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I'm trying to create a custom game server protocol in Ruby but i'm failing to understand how i can/should do a couple things:

Q->1#

Server sends an array to client using TCPServer/TCPSocket. but i can't use JSON as the transfer needs to be binary.. How can i convert a ruby array into binary which can then be transformed back into an array in client side?

This is my server:

#!/usr/bin/env ruby

require 'socket'

server = TCPServer.new 5020

loop do
    Thread.start(server.accept) { |c|
        print "new Client connected" 
        a = ["Hello, there"]

        payload_with_header = CustomProtocolModule.constructMethod(a) # what method do i use to convert a (array -> binary representation?  don't really understand .unpack, .pack, what template would i use if i did use String#Unpack? will String#Unpack work for what i need?
        client.write payload_with_header
        client.close
    }
end

(Above is my first question)

Q->2#

Next since i know i need to use some sort of termination to check the end of message or a way to determine if the client/server has received the full message could i set the first two bytes of the payload to contain the size of the message? How would i do this server-side & client-side? The receiving party would have to loop TCPSocket.recv ? until it receives the first two bytes (the header), then read up the size the first two bytes contains? Something like this is what i had in mind:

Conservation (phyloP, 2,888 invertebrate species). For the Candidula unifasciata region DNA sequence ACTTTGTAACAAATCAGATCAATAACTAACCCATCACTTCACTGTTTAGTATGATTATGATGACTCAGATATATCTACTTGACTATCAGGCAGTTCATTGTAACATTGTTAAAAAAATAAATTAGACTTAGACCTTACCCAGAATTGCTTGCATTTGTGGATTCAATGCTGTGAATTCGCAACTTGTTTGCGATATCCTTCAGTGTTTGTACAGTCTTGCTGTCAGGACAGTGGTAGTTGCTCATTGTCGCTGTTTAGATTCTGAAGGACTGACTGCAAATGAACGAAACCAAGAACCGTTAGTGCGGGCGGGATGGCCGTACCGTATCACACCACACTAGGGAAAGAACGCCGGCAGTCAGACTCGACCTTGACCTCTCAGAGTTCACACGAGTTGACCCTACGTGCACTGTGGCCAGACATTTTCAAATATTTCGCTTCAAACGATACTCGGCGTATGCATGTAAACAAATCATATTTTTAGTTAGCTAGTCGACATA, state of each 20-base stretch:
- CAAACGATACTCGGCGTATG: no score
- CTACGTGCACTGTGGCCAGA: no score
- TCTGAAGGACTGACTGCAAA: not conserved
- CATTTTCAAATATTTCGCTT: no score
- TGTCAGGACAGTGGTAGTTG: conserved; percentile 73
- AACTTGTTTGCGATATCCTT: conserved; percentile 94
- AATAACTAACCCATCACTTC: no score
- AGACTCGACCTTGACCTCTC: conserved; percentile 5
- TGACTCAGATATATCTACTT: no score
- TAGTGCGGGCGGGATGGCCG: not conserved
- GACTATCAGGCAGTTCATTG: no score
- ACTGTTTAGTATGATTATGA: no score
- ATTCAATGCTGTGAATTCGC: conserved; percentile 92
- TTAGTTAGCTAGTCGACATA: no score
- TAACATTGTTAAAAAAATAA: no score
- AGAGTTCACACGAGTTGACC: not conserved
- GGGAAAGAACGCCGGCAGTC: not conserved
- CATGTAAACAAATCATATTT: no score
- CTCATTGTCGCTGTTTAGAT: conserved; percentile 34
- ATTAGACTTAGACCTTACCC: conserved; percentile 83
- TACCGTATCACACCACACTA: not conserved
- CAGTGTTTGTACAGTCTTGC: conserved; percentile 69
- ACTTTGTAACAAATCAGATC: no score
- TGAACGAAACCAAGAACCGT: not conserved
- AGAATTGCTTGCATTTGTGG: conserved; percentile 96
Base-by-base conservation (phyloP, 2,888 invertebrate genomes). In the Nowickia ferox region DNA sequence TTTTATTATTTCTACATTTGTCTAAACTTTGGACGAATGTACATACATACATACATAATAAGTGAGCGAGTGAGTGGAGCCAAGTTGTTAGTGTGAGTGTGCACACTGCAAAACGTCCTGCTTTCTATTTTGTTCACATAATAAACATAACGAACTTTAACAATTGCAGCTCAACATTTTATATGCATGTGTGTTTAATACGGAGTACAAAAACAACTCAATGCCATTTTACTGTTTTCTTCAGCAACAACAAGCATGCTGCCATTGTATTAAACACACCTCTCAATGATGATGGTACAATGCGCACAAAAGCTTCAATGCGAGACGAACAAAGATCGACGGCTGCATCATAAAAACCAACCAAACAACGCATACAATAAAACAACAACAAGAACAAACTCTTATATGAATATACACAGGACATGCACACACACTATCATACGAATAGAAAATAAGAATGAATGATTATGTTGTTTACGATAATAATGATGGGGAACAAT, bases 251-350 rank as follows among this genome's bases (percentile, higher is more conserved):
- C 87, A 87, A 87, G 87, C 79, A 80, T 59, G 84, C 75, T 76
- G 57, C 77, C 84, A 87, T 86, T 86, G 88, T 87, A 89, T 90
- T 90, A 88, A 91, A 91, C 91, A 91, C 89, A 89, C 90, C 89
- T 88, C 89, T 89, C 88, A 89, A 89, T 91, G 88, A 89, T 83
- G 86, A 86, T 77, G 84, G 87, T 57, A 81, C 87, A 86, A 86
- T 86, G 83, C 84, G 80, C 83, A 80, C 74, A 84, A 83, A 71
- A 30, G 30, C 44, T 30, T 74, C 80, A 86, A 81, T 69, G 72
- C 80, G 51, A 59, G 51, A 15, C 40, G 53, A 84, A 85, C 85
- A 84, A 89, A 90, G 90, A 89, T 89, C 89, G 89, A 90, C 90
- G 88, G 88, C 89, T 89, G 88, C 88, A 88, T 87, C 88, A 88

| Payload Header  (2 bytes) | array (contains cmd, message etc) |

If someone could help guide me in the right direction and/or provide pseudo code that can help. It would be greatly appreciated. Specifically i'm interested in how to loop for header, then read the payload back into an array and constructing the payload header.

Thanks!

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1 Answer

payload_with_header = CustomProtocolModule.constructMethod(a) 

You could serialize with

payload = Marshal.dump(a) 

Then you can use

[payload.length].pack('l>') # to create a big endian signed long integer size for the packet

On the other side you can read an integer from the socket, then read the binary and deserialize with

array= Marshal.load(read_binary)

This will work for almost every data structure. Proc instances are an exception.

Ruby also supports remote objects and procedure calls so you can have interprocess communication, even between different ruby implementations (JRuby and MRI for instance)

share|improve this answer
    
Thanks for telling me about Marshal, just tested in irb, pretty good. However the question isn't solved yet. Still need help for the payload header/network packet question –  Daniel Mar 1 '13 at 7:49
    
Can you specify endianess with Array#Pack? Can't find info about that on ruby-doc –  Daniel Mar 1 '13 at 8:00
    
oh, right! all integers are native endian. You can specify big endian with > and little endian with < –  nurettin Mar 1 '13 at 8:03
    
    
Marshal.dump uses native endian..? –  Daniel Mar 1 '13 at 8:11
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